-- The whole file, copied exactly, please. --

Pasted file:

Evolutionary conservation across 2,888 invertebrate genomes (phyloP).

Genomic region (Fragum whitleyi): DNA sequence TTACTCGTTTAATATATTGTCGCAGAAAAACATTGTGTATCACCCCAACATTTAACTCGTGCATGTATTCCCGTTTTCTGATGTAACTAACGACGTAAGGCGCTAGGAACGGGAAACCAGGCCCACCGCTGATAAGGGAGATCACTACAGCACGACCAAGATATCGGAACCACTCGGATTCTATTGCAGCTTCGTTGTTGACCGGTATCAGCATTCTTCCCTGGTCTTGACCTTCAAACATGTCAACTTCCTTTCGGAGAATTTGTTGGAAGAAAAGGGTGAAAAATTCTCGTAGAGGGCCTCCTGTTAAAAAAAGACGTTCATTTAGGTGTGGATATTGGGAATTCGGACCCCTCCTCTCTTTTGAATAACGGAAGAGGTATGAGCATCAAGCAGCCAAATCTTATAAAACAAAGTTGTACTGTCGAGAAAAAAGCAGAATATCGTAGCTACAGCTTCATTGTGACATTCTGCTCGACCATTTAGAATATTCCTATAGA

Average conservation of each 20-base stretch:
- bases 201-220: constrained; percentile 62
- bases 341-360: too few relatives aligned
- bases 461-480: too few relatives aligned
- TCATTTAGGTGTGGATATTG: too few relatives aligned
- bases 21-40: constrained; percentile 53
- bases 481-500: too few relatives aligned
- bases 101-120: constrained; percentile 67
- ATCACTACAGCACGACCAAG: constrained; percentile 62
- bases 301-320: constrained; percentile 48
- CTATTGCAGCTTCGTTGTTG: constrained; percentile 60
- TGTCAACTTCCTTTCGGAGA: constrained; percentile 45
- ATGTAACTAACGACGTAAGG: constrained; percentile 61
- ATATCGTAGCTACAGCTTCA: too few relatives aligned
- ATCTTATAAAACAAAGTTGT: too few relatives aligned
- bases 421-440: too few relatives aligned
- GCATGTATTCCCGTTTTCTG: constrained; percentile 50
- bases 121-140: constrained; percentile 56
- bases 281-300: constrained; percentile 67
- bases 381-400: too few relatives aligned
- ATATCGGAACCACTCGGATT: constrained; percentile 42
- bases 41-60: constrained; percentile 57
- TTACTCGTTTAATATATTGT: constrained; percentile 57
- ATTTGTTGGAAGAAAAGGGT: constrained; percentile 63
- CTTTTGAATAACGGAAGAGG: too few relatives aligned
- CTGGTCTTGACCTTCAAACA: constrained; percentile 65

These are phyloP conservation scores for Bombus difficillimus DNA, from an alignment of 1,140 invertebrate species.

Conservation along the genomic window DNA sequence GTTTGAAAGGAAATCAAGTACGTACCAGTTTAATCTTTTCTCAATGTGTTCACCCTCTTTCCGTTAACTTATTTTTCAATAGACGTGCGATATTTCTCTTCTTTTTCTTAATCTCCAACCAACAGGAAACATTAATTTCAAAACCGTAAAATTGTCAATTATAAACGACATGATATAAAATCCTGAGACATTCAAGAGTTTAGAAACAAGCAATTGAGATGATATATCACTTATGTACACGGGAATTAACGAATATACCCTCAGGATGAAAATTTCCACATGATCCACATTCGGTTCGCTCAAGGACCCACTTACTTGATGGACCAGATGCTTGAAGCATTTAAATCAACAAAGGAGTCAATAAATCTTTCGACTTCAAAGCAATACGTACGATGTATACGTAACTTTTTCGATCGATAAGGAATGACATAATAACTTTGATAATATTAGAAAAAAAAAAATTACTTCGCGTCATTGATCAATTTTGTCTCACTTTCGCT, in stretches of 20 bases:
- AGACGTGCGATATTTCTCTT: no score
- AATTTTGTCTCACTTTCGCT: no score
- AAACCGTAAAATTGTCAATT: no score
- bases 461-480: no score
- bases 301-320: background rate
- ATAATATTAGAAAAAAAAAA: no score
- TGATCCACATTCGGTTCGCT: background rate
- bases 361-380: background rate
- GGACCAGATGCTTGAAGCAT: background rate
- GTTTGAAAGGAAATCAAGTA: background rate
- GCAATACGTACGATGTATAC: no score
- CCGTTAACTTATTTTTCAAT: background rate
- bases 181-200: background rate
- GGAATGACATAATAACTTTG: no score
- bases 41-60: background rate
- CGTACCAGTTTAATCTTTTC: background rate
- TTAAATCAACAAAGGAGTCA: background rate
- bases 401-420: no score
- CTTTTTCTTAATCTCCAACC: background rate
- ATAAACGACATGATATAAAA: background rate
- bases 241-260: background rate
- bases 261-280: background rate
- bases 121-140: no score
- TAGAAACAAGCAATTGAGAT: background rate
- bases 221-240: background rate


Evolutionary conservation across 2,888 invertebrate genomes (phyloP).

Genomic region (Fragum whitleyi): DNA sequence TTACTCGTTTAATATATTGTCGCAGAAAAACATTGTGTATCACCCCAACATTTAACTCGTGCATGTATTCCCGTTTTCTGATGTAACTAACGACGTAAGGCGCTAGGAACGGGAAACCAGGCCCACCGCTGATAAGGGAGATCACTACAGCACGACCAAGATATCGGAACCACTCGGATTCTATTGCAGCTTCGTTGTTGACCGGTATCAGCATTCTTCCCTGGTCTTGACCTTCAAACATGTCAACTTCCTTTCGGAGAATTTGTTGGAAGAAAAGGGTGAAAAATTCTCGTAGAGGGCCTCCTGTTAAAAAAAGACGTTCATTTAGGTGTGGATATTGGGAATTCGGACCCCTCCTCTCTTTTGAATAACGGAAGAGGTATGAGCATCAAGCAGCCAAATCTTATAAAACAAAGTTGTACTGTCGAGAAAAAAGCAGAATATCGTAGCTACAGCTTCATTGTGACATTCTGCTCGACCATTTAGAATATTCCTATAGA

Average conservation of each 20-base stretch:
- bases 201-220: constrained; percentile 62
- bases 341-360: too few relatives aligned
- bases 461-480: too few relatives aligned
- TCATTTAGGTGTGGATATTG: too few relatives aligned
- bases 21-40: constrained; percentile 53
- bases 481-500: too few relatives aligned
- bases 101-120: constrained; percentile 67
- ATCACTACAGCACGACCAAG: constrained; percentile 62
- bases 301-320: constrained; percentile 48
- CTATTGCAGCTTCGTTGTTG: constrained; percentile 60
- TGTCAACTTCCTTTCGGAGA: constrained; percentile 45
- ATGTAACTAACGACGTAAGG: constrained; percentile 61
- ATATCGTAGCTACAGCTTCA: too few relatives aligned
- ATCTTATAAAACAAAGTTGT: too few relatives aligned
- bases 421-440: too few relatives aligned
- GCATGTATTCCCGTTTTCTG: constrained; percentile 50
- bases 121-140: constrained; percentile 56
- bases 281-300: constrained; percentile 67
- bases 381-400: too few relatives aligned
- ATATCGGAACCACTCGGATT: constrained; percentile 42
- bases 41-60: constrained; percentile 57
- TTACTCGTTTAATATATTGT: constrained; percentile 57
- ATTTGTTGGAAGAAAAGGGT: constrained; percentile 63
- CTTTTGAATAACGGAAGAGG: too few relatives aligned
- CTGGTCTTGACCTTCAAACA: constrained; percentile 65

These are phyloP conservation scores for Bombus difficillimus DNA, from an alignment of 1,140 invertebrate species.

Conservation along the genomic window DNA sequence GTTTGAAAGGAAATCAAGTACGTACCAGTTTAATCTTTTCTCAATGTGTTCACCCTCTTTCCGTTAACTTATTTTTCAATAGACGTGCGATATTTCTCTTCTTTTTCTTAATCTCCAACCAACAGGAAACATTAATTTCAAAACCGTAAAATTGTCAATTATAAACGACATGATATAAAATCCTGAGACATTCAAGAGTTTAGAAACAAGCAATTGAGATGATATATCACTTATGTACACGGGAATTAACGAATATACCCTCAGGATGAAAATTTCCACATGATCCACATTCGGTTCGCTCAAGGACCCACTTACTTGATGGACCAGATGCTTGAAGCATTTAAATCAACAAAGGAGTCAATAAATCTTTCGACTTCAAAGCAATACGTACGATGTATACGTAACTTTTTCGATCGATAAGGAATGACATAATAACTTTGATAATATTAGAAAAAAAAAAATTACTTCGCGTCATTGATCAATTTTGTCTCACTTTCGCT, in stretches of 20 bases:
- AGACGTGCGATATTTCTCTT: no score
- AATTTTGTCTCACTTTCGCT: no score
- AAACCGTAAAATTGTCAATT: no score
- bases 461-480: no score
- bases 301-320: background rate
- ATAATATTAGAAAAAAAAAA: no score
- TGATCCACATTCGGTTCGCT: background rate
- bases 361-380: background rate
- GGACCAGATGCTTGAAGCAT: background rate
- GTTTGAAAGGAAATCAAGTA: background rate
- GCAATACGTACGATGTATAC: no score
- CCGTTAACTTATTTTTCAAT: background rate
- bases 181-200: background rate
- GGAATGACATAATAACTTTG: no score
- bases 41-60: background rate
- CGTACCAGTTTAATCTTTTC: background rate
- TTAAATCAACAAAGGAGTCA: background rate
- bases 401-420: no score
- CTTTTTCTTAATCTCCAACC: background rate
- ATAAACGACATGATATAAAA: background rate
- bases 241-260: background rate
- bases 261-280: background rate
- bases 121-140: no score
- TAGAAACAAGCAATTGAGAT: background rate
- bases 221-240: background rate